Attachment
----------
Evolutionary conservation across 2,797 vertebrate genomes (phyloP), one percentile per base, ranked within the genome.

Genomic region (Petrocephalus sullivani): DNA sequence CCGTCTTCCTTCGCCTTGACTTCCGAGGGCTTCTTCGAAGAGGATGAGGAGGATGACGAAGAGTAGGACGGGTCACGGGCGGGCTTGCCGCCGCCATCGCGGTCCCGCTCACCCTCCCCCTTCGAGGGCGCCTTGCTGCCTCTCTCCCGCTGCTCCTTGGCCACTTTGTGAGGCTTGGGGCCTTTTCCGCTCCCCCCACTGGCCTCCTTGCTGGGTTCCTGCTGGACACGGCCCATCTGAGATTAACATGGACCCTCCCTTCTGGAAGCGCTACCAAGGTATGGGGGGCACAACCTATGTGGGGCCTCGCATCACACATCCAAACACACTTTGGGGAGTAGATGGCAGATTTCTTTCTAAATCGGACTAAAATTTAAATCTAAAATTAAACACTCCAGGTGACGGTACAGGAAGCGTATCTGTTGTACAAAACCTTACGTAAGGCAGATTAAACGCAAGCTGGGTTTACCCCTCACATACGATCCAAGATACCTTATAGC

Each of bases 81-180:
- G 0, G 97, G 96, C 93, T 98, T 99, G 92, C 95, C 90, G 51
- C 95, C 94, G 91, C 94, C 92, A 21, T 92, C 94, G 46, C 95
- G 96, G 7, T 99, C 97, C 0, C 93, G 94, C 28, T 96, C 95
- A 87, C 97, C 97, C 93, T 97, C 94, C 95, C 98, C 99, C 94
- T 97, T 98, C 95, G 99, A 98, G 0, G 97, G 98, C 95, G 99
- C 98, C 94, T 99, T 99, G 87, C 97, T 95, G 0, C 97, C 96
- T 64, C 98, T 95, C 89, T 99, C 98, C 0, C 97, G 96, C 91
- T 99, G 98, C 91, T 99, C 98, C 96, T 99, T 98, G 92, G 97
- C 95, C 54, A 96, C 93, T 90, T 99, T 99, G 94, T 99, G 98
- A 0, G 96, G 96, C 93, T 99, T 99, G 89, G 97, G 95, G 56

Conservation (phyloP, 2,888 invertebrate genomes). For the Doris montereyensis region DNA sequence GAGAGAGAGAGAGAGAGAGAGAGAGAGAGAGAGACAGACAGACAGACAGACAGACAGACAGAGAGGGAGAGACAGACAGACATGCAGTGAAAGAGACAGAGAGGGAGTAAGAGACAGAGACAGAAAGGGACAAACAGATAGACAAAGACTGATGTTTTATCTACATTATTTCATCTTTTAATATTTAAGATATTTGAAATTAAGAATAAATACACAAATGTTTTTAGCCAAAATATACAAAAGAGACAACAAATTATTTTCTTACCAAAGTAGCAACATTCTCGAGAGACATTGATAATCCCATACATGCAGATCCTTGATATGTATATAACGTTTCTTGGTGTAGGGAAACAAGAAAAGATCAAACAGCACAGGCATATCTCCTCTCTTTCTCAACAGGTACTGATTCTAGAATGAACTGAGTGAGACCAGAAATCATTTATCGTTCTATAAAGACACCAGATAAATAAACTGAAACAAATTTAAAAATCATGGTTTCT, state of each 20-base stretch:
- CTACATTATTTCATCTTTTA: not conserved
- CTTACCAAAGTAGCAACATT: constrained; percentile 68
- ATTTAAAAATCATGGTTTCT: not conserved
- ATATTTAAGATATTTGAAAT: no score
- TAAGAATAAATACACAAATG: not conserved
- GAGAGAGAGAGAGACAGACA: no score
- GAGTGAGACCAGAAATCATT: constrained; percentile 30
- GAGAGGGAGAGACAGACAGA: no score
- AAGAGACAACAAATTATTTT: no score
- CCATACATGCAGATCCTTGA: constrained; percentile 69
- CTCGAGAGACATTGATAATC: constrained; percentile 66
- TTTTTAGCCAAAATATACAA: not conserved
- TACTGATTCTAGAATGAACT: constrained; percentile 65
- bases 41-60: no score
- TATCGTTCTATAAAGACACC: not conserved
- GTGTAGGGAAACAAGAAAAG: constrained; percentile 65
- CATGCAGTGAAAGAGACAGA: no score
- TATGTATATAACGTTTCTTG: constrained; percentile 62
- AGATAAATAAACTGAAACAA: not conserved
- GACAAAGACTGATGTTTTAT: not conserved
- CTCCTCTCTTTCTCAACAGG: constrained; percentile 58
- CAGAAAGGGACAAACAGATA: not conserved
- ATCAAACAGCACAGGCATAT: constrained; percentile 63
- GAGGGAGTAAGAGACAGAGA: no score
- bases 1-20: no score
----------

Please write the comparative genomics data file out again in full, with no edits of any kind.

Evolutionary conservation across 2,797 vertebrate genomes (phyloP), one percentile per base, ranked within the genome.

Genomic region (Petrocephalus sullivani): DNA sequence CCGTCTTCCTTCGCCTTGACTTCCGAGGGCTTCTTCGAAGAGGATGAGGAGGATGACGAAGAGTAGGACGGGTCACGGGCGGGCTTGCCGCCGCCATCGCGGTCCCGCTCACCCTCCCCCTTCGAGGGCGCCTTGCTGCCTCTCTCCCGCTGCTCCTTGGCCACTTTGTGAGGCTTGGGGCCTTTTCCGCTCCCCCCACTGGCCTCCTTGCTGGGTTCCTGCTGGACACGGCCCATCTGAGATTAACATGGACCCTCCCTTCTGGAAGCGCTACCAAGGTATGGGGGGCACAACCTATGTGGGGCCTCGCATCACACATCCAAACACACTTTGGGGAGTAGATGGCAGATTTCTTTCTAAATCGGACTAAAATTTAAATCTAAAATTAAACACTCCAGGTGACGGTACAGGAAGCGTATCTGTTGTACAAAACCTTACGTAAGGCAGATTAAACGCAAGCTGGGTTTACCCCTCACATACGATCCAAGATACCTTATAGC

Each of bases 81-180:
- G 0, G 97, G 96, C 93, T 98, T 99, G 92, C 95, C 90, G 51
- C 95, C 94, G 91, C 94, C 92, A 21, T 92, C 94, G 46, C 95
- G 96, G 7, T 99, C 97, C 0, C 93, G 94, C 28, T 96, C 95
- A 87, C 97, C 97, C 93, T 97, C 94, C 95, C 98, C 99, C 94
- T 97, T 98, C 95, G 99, A 98, G 0, G 97, G 98, C 95, G 99
- C 98, C 94, T 99, T 99, G 87, C 97, T 95, G 0, C 97, C 96
- T 64, C 98, T 95, C 89, T 99, C 98, C 0, C 97, G 96, C 91
- T 99, G 98, C 91, T 99, C 98, C 96, T 99, T 98, G 92, G 97
- C 95, C 54, A 96, C 93, T 90, T 99, T 99, G 94, T 99, G 98
- A 0, G 96, G 96, C 93, T 99, T 99, G 89, G 97, G 95, G 56

Conservation (phyloP, 2,888 invertebrate genomes). For the Doris montereyensis region DNA sequence GAGAGAGAGAGAGAGAGAGAGAGAGAGAGAGAGACAGACAGACAGACAGACAGACAGACAGAGAGGGAGAGACAGACAGACATGCAGTGAAAGAGACAGAGAGGGAGTAAGAGACAGAGACAGAAAGGGACAAACAGATAGACAAAGACTGATGTTTTATCTACATTATTTCATCTTTTAATATTTAAGATATTTGAAATTAAGAATAAATACACAAATGTTTTTAGCCAAAATATACAAAAGAGACAACAAATTATTTTCTTACCAAAGTAGCAACATTCTCGAGAGACATTGATAATCCCATACATGCAGATCCTTGATATGTATATAACGTTTCTTGGTGTAGGGAAACAAGAAAAGATCAAACAGCACAGGCATATCTCCTCTCTTTCTCAACAGGTACTGATTCTAGAATGAACTGAGTGAGACCAGAAATCATTTATCGTTCTATAAAGACACCAGATAAATAAACTGAAACAAATTTAAAAATCATGGTTTCT, state of each 20-base stretch:
- CTACATTATTTCATCTTTTA: not conserved
- CTTACCAAAGTAGCAACATT: constrained; percentile 68
- ATTTAAAAATCATGGTTTCT: not conserved
- ATATTTAAGATATTTGAAAT: no score
- TAAGAATAAATACACAAATG: not conserved
- GAGAGAGAGAGAGACAGACA: no score
- GAGTGAGACCAGAAATCATT: constrained; percentile 30
- GAGAGGGAGAGACAGACAGA: no score
- AAGAGACAACAAATTATTTT: no score
- CCATACATGCAGATCCTTGA: constrained; percentile 69
- CTCGAGAGACATTGATAATC: constrained; percentile 66
- TTTTTAGCCAAAATATACAA: not conserved
- TACTGATTCTAGAATGAACT: constrained; percentile 65
- bases 41-60: no score
- TATCGTTCTATAAAGACACC: not conserved
- GTGTAGGGAAACAAGAAAAG: constrained; percentile 65
- CATGCAGTGAAAGAGACAGA: no score
- TATGTATATAACGTTTCTTG: constrained; percentile 62
- AGATAAATAAACTGAAACAA: not conserved
- GACAAAGACTGATGTTTTAT: not conserved
- CTCCTCTCTTTCTCAACAGG: constrained; percentile 58
- CAGAAAGGGACAAACAGATA: not conserved
- ATCAAACAGCACAGGCATAT: constrained; percentile 63
- GAGGGAGTAAGAGACAGAGA: no score
- bases 1-20: no score